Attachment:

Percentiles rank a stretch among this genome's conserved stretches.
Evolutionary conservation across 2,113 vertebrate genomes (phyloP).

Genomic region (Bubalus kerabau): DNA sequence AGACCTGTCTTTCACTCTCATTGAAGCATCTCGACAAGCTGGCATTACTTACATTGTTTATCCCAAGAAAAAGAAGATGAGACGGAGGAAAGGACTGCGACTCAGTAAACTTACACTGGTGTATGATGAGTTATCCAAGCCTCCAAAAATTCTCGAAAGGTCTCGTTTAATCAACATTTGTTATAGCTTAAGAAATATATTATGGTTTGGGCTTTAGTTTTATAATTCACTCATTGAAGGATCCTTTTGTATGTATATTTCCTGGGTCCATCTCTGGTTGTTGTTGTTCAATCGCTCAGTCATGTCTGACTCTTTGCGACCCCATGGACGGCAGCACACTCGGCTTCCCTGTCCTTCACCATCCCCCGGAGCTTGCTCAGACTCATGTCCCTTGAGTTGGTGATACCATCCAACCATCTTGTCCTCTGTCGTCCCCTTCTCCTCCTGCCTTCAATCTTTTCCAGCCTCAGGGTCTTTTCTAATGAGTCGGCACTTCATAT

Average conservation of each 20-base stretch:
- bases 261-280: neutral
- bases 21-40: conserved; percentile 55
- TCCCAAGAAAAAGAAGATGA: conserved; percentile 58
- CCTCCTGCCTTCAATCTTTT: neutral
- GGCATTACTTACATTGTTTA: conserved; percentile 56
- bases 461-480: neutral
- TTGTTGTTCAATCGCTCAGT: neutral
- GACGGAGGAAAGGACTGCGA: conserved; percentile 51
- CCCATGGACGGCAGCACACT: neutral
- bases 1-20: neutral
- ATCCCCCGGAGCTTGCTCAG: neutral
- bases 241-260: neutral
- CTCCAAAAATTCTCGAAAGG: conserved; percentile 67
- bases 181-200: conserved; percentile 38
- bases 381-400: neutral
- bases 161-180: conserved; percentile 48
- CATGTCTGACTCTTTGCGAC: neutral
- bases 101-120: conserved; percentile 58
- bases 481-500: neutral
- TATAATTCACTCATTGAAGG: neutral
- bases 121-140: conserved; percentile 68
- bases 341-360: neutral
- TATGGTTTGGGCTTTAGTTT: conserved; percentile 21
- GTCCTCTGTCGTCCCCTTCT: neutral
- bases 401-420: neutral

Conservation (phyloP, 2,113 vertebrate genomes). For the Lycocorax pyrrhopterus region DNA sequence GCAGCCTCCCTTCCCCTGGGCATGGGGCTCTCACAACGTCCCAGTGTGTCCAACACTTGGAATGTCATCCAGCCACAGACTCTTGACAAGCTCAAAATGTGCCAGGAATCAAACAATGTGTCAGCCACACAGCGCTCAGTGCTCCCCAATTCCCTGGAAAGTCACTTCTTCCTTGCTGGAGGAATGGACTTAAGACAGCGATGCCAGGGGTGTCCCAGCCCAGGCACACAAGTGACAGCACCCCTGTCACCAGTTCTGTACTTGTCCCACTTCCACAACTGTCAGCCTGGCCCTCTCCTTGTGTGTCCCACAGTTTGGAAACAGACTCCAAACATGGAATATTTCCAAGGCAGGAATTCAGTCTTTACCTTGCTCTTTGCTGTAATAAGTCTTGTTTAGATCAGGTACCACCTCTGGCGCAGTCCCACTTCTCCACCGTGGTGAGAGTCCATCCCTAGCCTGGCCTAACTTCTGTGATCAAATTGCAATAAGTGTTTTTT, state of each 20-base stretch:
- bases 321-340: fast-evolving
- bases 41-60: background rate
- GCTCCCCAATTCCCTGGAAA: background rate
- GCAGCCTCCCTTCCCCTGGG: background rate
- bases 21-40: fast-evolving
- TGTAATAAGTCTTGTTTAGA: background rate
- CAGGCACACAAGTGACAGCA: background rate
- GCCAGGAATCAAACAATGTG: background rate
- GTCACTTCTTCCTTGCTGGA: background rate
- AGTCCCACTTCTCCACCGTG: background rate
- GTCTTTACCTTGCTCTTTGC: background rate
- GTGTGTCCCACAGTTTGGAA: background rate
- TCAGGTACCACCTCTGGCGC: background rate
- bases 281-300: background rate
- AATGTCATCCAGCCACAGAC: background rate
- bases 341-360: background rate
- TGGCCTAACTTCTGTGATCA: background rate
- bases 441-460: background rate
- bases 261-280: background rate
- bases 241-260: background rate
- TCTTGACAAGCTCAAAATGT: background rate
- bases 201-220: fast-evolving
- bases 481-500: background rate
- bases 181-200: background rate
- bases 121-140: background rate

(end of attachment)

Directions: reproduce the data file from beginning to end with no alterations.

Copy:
Percentiles rank a stretch among this genome's conserved stretches.
Evolutionary conservation across 2,113 vertebrate genomes (phyloP).

Genomic region (Bubalus kerabau): DNA sequence AGACCTGTCTTTCACTCTCATTGAAGCATCTCGACAAGCTGGCATTACTTACATTGTTTATCCCAAGAAAAAGAAGATGAGACGGAGGAAAGGACTGCGACTCAGTAAACTTACACTGGTGTATGATGAGTTATCCAAGCCTCCAAAAATTCTCGAAAGGTCTCGTTTAATCAACATTTGTTATAGCTTAAGAAATATATTATGGTTTGGGCTTTAGTTTTATAATTCACTCATTGAAGGATCCTTTTGTATGTATATTTCCTGGGTCCATCTCTGGTTGTTGTTGTTCAATCGCTCAGTCATGTCTGACTCTTTGCGACCCCATGGACGGCAGCACACTCGGCTTCCCTGTCCTTCACCATCCCCCGGAGCTTGCTCAGACTCATGTCCCTTGAGTTGGTGATACCATCCAACCATCTTGTCCTCTGTCGTCCCCTTCTCCTCCTGCCTTCAATCTTTTCCAGCCTCAGGGTCTTTTCTAATGAGTCGGCACTTCATAT

Average conservation of each 20-base stretch:
- bases 261-280: neutral
- bases 21-40: conserved; percentile 55
- TCCCAAGAAAAAGAAGATGA: conserved; percentile 58
- CCTCCTGCCTTCAATCTTTT: neutral
- GGCATTACTTACATTGTTTA: conserved; percentile 56
- bases 461-480: neutral
- TTGTTGTTCAATCGCTCAGT: neutral
- GACGGAGGAAAGGACTGCGA: conserved; percentile 51
- CCCATGGACGGCAGCACACT: neutral
- bases 1-20: neutral
- ATCCCCCGGAGCTTGCTCAG: neutral
- bases 241-260: neutral
- CTCCAAAAATTCTCGAAAGG: conserved; percentile 67
- bases 181-200: conserved; percentile 38
- bases 381-400: neutral
- bases 161-180: conserved; percentile 48
- CATGTCTGACTCTTTGCGAC: neutral
- bases 101-120: conserved; percentile 58
- bases 481-500: neutral
- TATAATTCACTCATTGAAGG: neutral
- bases 121-140: conserved; percentile 68
- bases 341-360: neutral
- TATGGTTTGGGCTTTAGTTT: conserved; percentile 21
- GTCCTCTGTCGTCCCCTTCT: neutral
- bases 401-420: neutral

Conservation (phyloP, 2,113 vertebrate genomes). For the Lycocorax pyrrhopterus region DNA sequence GCAGCCTCCCTTCCCCTGGGCATGGGGCTCTCACAACGTCCCAGTGTGTCCAACACTTGGAATGTCATCCAGCCACAGACTCTTGACAAGCTCAAAATGTGCCAGGAATCAAACAATGTGTCAGCCACACAGCGCTCAGTGCTCCCCAATTCCCTGGAAAGTCACTTCTTCCTTGCTGGAGGAATGGACTTAAGACAGCGATGCCAGGGGTGTCCCAGCCCAGGCACACAAGTGACAGCACCCCTGTCACCAGTTCTGTACTTGTCCCACTTCCACAACTGTCAGCCTGGCCCTCTCCTTGTGTGTCCCACAGTTTGGAAACAGACTCCAAACATGGAATATTTCCAAGGCAGGAATTCAGTCTTTACCTTGCTCTTTGCTGTAATAAGTCTTGTTTAGATCAGGTACCACCTCTGGCGCAGTCCCACTTCTCCACCGTGGTGAGAGTCCATCCCTAGCCTGGCCTAACTTCTGTGATCAAATTGCAATAAGTGTTTTTT, state of each 20-base stretch:
- bases 321-340: fast-evolving
- bases 41-60: background rate
- GCTCCCCAATTCCCTGGAAA: background rate
- GCAGCCTCCCTTCCCCTGGG: background rate
- bases 21-40: fast-evolving
- TGTAATAAGTCTTGTTTAGA: background rate
- CAGGCACACAAGTGACAGCA: background rate
- GCCAGGAATCAAACAATGTG: background rate
- GTCACTTCTTCCTTGCTGGA: background rate
- AGTCCCACTTCTCCACCGTG: background rate
- GTCTTTACCTTGCTCTTTGC: background rate
- GTGTGTCCCACAGTTTGGAA: background rate
- TCAGGTACCACCTCTGGCGC: background rate
- bases 281-300: background rate
- AATGTCATCCAGCCACAGAC: background rate
- bases 341-360: background rate
- TGGCCTAACTTCTGTGATCA: background rate
- bases 441-460: background rate
- bases 261-280: background rate
- bases 241-260: background rate
- TCTTGACAAGCTCAAAATGT: background rate
- bases 201-220: fast-evolving
- bases 481-500: background rate
- bases 181-200: background rate
- bases 121-140: background rate